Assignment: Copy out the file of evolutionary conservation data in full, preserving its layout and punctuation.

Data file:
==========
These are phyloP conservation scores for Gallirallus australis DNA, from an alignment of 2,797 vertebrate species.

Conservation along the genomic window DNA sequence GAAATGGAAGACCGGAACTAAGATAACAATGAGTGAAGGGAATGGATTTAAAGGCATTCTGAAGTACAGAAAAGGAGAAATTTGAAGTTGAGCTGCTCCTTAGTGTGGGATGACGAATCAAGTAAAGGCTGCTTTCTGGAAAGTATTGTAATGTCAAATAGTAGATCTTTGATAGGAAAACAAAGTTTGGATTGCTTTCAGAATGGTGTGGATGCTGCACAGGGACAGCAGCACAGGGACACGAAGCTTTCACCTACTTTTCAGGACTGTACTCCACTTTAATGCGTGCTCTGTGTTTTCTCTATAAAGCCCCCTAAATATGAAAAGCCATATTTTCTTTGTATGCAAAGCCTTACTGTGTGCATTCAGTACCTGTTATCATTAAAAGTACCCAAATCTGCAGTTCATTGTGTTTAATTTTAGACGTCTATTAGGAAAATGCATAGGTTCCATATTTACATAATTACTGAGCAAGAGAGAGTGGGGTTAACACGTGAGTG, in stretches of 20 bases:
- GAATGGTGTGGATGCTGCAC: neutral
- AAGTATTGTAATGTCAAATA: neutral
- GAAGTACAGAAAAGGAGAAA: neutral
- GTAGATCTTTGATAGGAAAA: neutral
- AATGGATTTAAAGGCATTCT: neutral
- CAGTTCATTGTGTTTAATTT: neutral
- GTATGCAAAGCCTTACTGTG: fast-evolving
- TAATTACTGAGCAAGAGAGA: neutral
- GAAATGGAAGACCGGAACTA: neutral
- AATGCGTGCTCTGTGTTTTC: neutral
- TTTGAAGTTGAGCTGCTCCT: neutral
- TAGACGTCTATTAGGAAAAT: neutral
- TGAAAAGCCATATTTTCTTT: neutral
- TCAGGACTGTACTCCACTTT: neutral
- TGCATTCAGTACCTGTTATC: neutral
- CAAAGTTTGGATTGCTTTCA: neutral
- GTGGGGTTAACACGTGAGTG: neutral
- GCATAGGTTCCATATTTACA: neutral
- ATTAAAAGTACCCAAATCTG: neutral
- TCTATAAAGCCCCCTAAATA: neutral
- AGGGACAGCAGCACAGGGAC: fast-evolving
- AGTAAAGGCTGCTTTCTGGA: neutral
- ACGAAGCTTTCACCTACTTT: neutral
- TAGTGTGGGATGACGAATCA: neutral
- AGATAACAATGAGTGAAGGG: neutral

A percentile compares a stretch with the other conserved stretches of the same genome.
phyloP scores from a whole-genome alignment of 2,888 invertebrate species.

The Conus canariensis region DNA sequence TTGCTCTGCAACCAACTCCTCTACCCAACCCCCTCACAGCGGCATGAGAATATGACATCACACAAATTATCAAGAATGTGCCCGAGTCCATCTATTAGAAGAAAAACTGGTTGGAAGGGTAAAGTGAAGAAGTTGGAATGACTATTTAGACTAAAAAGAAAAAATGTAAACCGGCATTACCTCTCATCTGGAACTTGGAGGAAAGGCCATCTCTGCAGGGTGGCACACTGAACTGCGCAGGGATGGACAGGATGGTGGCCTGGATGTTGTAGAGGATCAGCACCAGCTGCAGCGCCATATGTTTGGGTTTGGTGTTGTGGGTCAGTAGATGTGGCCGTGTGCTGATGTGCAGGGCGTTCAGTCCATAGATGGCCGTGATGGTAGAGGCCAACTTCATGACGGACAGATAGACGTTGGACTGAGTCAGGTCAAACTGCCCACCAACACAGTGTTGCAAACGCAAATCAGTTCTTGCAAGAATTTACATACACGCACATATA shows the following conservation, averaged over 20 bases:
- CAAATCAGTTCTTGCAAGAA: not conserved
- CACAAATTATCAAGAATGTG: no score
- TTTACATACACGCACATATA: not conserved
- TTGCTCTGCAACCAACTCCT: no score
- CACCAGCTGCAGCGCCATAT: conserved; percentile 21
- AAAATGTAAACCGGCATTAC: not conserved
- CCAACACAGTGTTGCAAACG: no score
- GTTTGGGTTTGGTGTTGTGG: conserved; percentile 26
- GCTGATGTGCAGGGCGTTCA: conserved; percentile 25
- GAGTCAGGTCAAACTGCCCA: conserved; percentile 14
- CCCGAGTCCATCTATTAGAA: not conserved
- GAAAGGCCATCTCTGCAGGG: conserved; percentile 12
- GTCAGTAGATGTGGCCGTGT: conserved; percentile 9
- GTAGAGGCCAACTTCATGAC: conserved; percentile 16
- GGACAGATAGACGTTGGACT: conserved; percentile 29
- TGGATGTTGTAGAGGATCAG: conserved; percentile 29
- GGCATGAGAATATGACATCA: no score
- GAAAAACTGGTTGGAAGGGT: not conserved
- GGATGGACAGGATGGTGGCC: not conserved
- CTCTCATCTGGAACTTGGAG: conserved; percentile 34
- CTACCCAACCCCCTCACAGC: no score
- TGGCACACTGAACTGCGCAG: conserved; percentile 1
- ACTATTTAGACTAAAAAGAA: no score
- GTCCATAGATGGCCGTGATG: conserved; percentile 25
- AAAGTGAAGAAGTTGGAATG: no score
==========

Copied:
These are phyloP conservation scores for Gallirallus australis DNA, from an alignment of 2,797 vertebrate species.

Conservation along the genomic window DNA sequence GAAATGGAAGACCGGAACTAAGATAACAATGAGTGAAGGGAATGGATTTAAAGGCATTCTGAAGTACAGAAAAGGAGAAATTTGAAGTTGAGCTGCTCCTTAGTGTGGGATGACGAATCAAGTAAAGGCTGCTTTCTGGAAAGTATTGTAATGTCAAATAGTAGATCTTTGATAGGAAAACAAAGTTTGGATTGCTTTCAGAATGGTGTGGATGCTGCACAGGGACAGCAGCACAGGGACACGAAGCTTTCACCTACTTTTCAGGACTGTACTCCACTTTAATGCGTGCTCTGTGTTTTCTCTATAAAGCCCCCTAAATATGAAAAGCCATATTTTCTTTGTATGCAAAGCCTTACTGTGTGCATTCAGTACCTGTTATCATTAAAAGTACCCAAATCTGCAGTTCATTGTGTTTAATTTTAGACGTCTATTAGGAAAATGCATAGGTTCCATATTTACATAATTACTGAGCAAGAGAGAGTGGGGTTAACACGTGAGTG, in stretches of 20 bases:
- GAATGGTGTGGATGCTGCAC: neutral
- AAGTATTGTAATGTCAAATA: neutral
- GAAGTACAGAAAAGGAGAAA: neutral
- GTAGATCTTTGATAGGAAAA: neutral
- AATGGATTTAAAGGCATTCT: neutral
- CAGTTCATTGTGTTTAATTT: neutral
- GTATGCAAAGCCTTACTGTG: fast-evolving
- TAATTACTGAGCAAGAGAGA: neutral
- GAAATGGAAGACCGGAACTA: neutral
- AATGCGTGCTCTGTGTTTTC: neutral
- TTTGAAGTTGAGCTGCTCCT: neutral
- TAGACGTCTATTAGGAAAAT: neutral
- TGAAAAGCCATATTTTCTTT: neutral
- TCAGGACTGTACTCCACTTT: neutral
- TGCATTCAGTACCTGTTATC: neutral
- CAAAGTTTGGATTGCTTTCA: neutral
- GTGGGGTTAACACGTGAGTG: neutral
- GCATAGGTTCCATATTTACA: neutral
- ATTAAAAGTACCCAAATCTG: neutral
- TCTATAAAGCCCCCTAAATA: neutral
- AGGGACAGCAGCACAGGGAC: fast-evolving
- AGTAAAGGCTGCTTTCTGGA: neutral
- ACGAAGCTTTCACCTACTTT: neutral
- TAGTGTGGGATGACGAATCA: neutral
- AGATAACAATGAGTGAAGGG: neutral

A percentile compares a stretch with the other conserved stretches of the same genome.
phyloP scores from a whole-genome alignment of 2,888 invertebrate species.

The Conus canariensis region DNA sequence TTGCTCTGCAACCAACTCCTCTACCCAACCCCCTCACAGCGGCATGAGAATATGACATCACACAAATTATCAAGAATGTGCCCGAGTCCATCTATTAGAAGAAAAACTGGTTGGAAGGGTAAAGTGAAGAAGTTGGAATGACTATTTAGACTAAAAAGAAAAAATGTAAACCGGCATTACCTCTCATCTGGAACTTGGAGGAAAGGCCATCTCTGCAGGGTGGCACACTGAACTGCGCAGGGATGGACAGGATGGTGGCCTGGATGTTGTAGAGGATCAGCACCAGCTGCAGCGCCATATGTTTGGGTTTGGTGTTGTGGGTCAGTAGATGTGGCCGTGTGCTGATGTGCAGGGCGTTCAGTCCATAGATGGCCGTGATGGTAGAGGCCAACTTCATGACGGACAGATAGACGTTGGACTGAGTCAGGTCAAACTGCCCACCAACACAGTGTTGCAAACGCAAATCAGTTCTTGCAAGAATTTACATACACGCACATATA shows the following conservation, averaged over 20 bases:
- CAAATCAGTTCTTGCAAGAA: not conserved
- CACAAATTATCAAGAATGTG: no score
- TTTACATACACGCACATATA: not conserved
- TTGCTCTGCAACCAACTCCT: no score
- CACCAGCTGCAGCGCCATAT: conserved; percentile 21
- AAAATGTAAACCGGCATTAC: not conserved
- CCAACACAGTGTTGCAAACG: no score
- GTTTGGGTTTGGTGTTGTGG: conserved; percentile 26
- GCTGATGTGCAGGGCGTTCA: conserved; percentile 25
- GAGTCAGGTCAAACTGCCCA: conserved; percentile 14
- CCCGAGTCCATCTATTAGAA: not conserved
- GAAAGGCCATCTCTGCAGGG: conserved; percentile 12
- GTCAGTAGATGTGGCCGTGT: conserved; percentile 9
- GTAGAGGCCAACTTCATGAC: conserved; percentile 16
- GGACAGATAGACGTTGGACT: conserved; percentile 29
- TGGATGTTGTAGAGGATCAG: conserved; percentile 29
- GGCATGAGAATATGACATCA: no score
- GAAAAACTGGTTGGAAGGGT: not conserved
- GGATGGACAGGATGGTGGCC: not conserved
- CTCTCATCTGGAACTTGGAG: conserved; percentile 34
- CTACCCAACCCCCTCACAGC: no score
- TGGCACACTGAACTGCGCAG: conserved; percentile 1
- ACTATTTAGACTAAAAAGAA: no score
- GTCCATAGATGGCCGTGATG: conserved; percentile 25
- AAAGTGAAGAAGTTGGAATG: no score